Performative Pantomime series captured actors of Kaunas pantomime troupe, impressed photo club members by its technological features and particularly artistic use of a photographic medium. These photographs were instantaneously recognized as art photography.11 The actors were extracted from their theatrical environment and were placed into the context of staged Soviet reality. Kharkiv photographers saw a like-minded person in Vitas Luckus and his Pantomime revealed “other” photography which served as a trigger for their creative experiments. The next year Evgeniy Pavlov, being partially inspired by Luckus’ Pantomime, created his series Violin, in which he depicted naked Kharkiv hippies near a waterfront. A violin that one of the hippies brought with him unintentionally became the main subject of the series. The manifested hippies’ desire to be closer to nature, to be a part of it, and to seek freedom of expression, was in a way a protest against the Soviet lifestyle. The namesake photo book, published in 2019, includes the original versions of some photographs, made as vertical panoramic shots.12 However, back in the 1970s, only more 'traditional' cropped images were presented, and in 1973, the Violin was published in the Polish magazine Fotografia.13 

This series inspired Jury Rupin to create the Sauna, one of his most prominent projects, in which he depicted naked bodies of men in the bathhouse. Photographs were taken not outside but in a closed environment. The shots with a longer exposition time captured the dynamism, some body parts left unfocused. However, it is not clear if Rupin did it on purpose or accidentally. Although men’s genitals are visible in the images, these photographs were not banned by Soviet authorities, since they were taken in a bathhouse, a proper communal place for being naked and considered to promote a healthy lifestyle of a socialist proletariat.

© Vitas Luckus. Pantomime series, 1968-1972. Courtesy: Šiaulių „Aušros“ muziejus
© Evgeniy Pavlov. Violin series, 1972. Courtesy of the author
© Jury Rupin. Sauna series, 1972. Courtesy: Vasa Project / MOKSOP

Luckus opened freedom of action for Kharkiv photographers and Pavlov later developed this freedom on a larger scale, including naked male bodies to his work, and Rupin managed to avoid censorship. All three series display dynamism, but each in a different manner, and include some depictions of the naked body. They have somewhat similar ideas of performativity but expressed through different presentation methods.

Although Kharkiv photographers knew about Vitas Luckus already in the early 1970s, Jury Rupin only got acquainted with Luckus personally in 1975. This happened accidentally during one of his trips with Boris Mikhailov. They met Luckus and his wife Tatjana Luckienė in Sudak (Crimea, Ukraine). During that trip, they spent a lot of time talking about photography and soon became friends. Later, Boris Mikhailov gave Luckus an album of photographs from that trip.14 Another short meeting happened in Vilnius after Rupin and Mikhailov visited Nida and Klaipėda. During their second trip to Lithuania, Mikhailov and Rupin, thanks to Luckus, met other famous Lithuanian photographers Rimantas Dichavičius and Vitalijus Butyrinas. Before that, Kharkiv photographers already knew photomontages created by Butyrinas and were inspired by him as well.15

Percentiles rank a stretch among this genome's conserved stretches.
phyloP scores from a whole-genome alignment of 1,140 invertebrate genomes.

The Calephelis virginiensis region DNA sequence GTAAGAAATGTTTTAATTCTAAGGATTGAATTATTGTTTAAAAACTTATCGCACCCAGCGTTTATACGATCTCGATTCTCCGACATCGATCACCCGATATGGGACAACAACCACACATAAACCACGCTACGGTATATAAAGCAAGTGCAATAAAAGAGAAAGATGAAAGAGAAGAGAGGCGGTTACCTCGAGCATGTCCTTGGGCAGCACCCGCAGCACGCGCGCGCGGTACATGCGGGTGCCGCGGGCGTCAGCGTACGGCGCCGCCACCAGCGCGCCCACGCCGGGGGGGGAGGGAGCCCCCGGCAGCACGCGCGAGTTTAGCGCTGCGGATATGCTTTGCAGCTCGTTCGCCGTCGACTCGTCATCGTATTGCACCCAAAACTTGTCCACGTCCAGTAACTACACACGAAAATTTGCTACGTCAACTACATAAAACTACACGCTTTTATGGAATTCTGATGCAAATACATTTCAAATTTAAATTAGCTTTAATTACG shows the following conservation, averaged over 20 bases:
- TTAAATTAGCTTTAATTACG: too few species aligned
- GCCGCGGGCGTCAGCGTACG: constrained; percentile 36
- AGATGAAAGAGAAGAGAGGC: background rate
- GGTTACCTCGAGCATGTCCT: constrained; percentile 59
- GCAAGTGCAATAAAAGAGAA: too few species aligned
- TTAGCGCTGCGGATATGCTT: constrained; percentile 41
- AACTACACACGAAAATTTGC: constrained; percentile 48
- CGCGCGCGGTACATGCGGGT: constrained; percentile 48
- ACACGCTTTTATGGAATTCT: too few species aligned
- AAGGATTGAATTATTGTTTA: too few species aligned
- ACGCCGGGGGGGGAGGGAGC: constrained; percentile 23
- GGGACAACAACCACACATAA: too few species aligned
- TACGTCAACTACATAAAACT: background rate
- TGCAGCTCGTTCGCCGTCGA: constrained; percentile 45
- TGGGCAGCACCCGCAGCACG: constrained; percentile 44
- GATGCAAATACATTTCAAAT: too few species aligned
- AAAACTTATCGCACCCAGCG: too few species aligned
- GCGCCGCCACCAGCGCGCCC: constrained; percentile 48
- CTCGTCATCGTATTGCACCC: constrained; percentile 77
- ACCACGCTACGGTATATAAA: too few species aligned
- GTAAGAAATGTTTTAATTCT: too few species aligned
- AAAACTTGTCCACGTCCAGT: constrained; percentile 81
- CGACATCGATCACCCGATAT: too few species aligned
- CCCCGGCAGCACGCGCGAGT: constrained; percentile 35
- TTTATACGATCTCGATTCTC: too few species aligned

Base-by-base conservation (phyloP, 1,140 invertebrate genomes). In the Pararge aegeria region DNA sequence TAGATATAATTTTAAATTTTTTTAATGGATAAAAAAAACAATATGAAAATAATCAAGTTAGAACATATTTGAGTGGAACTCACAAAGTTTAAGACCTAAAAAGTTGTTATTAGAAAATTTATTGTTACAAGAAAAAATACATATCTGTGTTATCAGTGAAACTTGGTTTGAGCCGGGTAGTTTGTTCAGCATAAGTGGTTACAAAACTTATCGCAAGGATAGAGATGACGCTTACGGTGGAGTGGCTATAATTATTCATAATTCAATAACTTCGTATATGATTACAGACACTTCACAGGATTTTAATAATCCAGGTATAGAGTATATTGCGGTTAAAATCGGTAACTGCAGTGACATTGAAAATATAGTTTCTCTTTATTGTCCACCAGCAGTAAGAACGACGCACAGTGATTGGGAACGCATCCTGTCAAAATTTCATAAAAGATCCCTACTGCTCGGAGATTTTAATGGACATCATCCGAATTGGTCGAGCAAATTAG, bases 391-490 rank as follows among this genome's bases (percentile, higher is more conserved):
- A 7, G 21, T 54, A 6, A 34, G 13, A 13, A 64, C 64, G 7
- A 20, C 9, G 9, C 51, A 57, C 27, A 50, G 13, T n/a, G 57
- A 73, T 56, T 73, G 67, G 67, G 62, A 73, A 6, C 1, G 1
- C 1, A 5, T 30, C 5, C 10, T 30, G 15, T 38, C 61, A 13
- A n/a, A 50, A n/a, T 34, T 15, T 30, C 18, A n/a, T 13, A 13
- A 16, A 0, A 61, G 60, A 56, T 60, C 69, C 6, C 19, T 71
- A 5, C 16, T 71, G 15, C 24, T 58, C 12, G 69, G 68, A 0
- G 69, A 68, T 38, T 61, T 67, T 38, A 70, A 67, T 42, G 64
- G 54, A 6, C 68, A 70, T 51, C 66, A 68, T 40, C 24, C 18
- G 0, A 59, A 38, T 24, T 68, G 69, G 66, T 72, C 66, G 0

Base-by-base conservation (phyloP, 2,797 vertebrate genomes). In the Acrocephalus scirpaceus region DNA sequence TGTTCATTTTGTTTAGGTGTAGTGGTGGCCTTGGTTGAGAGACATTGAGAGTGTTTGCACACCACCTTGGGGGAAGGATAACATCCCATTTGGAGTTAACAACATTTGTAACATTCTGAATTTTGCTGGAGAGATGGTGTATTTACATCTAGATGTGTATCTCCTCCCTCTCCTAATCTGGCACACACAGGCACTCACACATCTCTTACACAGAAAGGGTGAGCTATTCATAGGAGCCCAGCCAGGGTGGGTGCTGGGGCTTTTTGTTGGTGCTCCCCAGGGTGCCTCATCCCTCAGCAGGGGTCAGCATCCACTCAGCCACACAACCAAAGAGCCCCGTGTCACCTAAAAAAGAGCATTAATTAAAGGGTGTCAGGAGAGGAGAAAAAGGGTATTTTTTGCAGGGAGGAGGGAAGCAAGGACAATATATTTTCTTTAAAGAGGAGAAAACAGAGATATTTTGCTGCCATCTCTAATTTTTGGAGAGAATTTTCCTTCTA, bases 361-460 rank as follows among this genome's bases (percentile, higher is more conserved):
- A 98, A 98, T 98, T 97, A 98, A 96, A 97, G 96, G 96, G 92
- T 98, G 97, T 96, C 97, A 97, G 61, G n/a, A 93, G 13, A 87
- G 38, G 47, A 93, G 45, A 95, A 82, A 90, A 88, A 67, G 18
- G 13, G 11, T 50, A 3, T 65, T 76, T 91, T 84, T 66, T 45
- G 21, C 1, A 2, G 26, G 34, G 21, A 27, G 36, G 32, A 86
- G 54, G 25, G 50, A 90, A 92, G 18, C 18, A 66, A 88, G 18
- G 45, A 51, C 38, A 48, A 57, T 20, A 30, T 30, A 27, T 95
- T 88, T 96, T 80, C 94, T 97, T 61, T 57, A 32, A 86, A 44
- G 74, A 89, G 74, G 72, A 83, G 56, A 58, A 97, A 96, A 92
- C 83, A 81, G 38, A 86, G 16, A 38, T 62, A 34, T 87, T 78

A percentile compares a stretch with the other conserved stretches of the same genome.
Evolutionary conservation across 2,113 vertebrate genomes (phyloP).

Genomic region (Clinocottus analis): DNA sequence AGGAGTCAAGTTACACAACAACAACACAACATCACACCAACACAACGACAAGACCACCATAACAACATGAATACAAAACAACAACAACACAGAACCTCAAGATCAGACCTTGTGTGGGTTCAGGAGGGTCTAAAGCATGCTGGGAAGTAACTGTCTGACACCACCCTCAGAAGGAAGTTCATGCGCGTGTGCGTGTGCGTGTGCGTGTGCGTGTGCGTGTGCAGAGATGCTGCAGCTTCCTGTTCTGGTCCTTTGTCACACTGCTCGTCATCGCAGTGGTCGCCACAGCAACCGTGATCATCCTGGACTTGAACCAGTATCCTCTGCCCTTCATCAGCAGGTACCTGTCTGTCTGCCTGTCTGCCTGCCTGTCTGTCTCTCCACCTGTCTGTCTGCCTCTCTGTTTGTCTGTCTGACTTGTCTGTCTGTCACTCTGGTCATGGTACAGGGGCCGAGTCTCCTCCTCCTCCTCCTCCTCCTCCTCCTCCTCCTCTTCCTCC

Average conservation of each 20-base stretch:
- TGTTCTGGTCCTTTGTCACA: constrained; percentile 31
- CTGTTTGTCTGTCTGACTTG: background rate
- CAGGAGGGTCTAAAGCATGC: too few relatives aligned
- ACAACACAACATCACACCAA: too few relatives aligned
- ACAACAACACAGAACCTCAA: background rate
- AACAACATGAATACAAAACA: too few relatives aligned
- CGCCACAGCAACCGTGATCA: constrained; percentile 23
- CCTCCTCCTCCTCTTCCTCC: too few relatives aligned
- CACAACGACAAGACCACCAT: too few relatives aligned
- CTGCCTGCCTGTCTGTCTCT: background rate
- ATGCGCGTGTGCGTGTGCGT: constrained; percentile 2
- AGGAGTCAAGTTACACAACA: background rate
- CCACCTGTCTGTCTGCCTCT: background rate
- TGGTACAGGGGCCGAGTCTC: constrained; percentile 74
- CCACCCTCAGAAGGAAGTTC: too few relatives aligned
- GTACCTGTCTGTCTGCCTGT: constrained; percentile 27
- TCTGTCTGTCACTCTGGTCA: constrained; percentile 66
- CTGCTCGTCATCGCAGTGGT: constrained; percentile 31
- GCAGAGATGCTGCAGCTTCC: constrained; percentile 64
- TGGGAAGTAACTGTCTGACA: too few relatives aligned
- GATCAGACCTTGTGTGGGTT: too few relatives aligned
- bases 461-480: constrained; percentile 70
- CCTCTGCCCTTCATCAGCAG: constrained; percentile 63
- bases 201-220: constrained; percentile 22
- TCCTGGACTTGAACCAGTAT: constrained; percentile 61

Photomontage was popular among not only European but Soviet photographers as well and was practiced by many artists from the late 1960s until the 1990s. Vitalijus Butyrinas is the most successful in the use of this technique. Also, it was used by Ukrainian-born Latvian photographer Vilhelms Mihailovskis and Polish photographer Zofia Rydet (born in Stanisławów, Poland, now Ivano-Frankivsk, Ukraine), who created a cycle of montages titled A World of Feelings and Imagination (19751979). Photomontages of Butyrinas present a reflective mood that includes either scenes from nature or female bodies and shows a distinctive combination of the surreal and the romantic and the real, which was considered a new approach to photography in the 1970s.16 Among Kharkiv photographers, photomontages and collages were created by Oleg Malyovany, Oleksandr Suprun, Jury Rupin, and Evgeniy Pavlov.17

Oleksandr Suprun selected this technique as the main one for his artworks.18 As was mentioned in Rupin’s diary, he became inspired by the work of Butyrinas but the mood of his photomontages differs from that of Butyrinas’. Suprun’s photomontages were created from collected components of different objects, people, skies, etc. It took months to collect the necessary parts. Also, he copied images of people or objects and often mirrored them in his work. He concentrated mainly on relevant social themes of that time. Despite all technical manipulations, the style of his montages reminds rather of reportage-style photography, than of the creation of 'other worlds,' compared to the works of Malyovany, Pavlov, Mihailovskis, Rydet, or Butyrinas.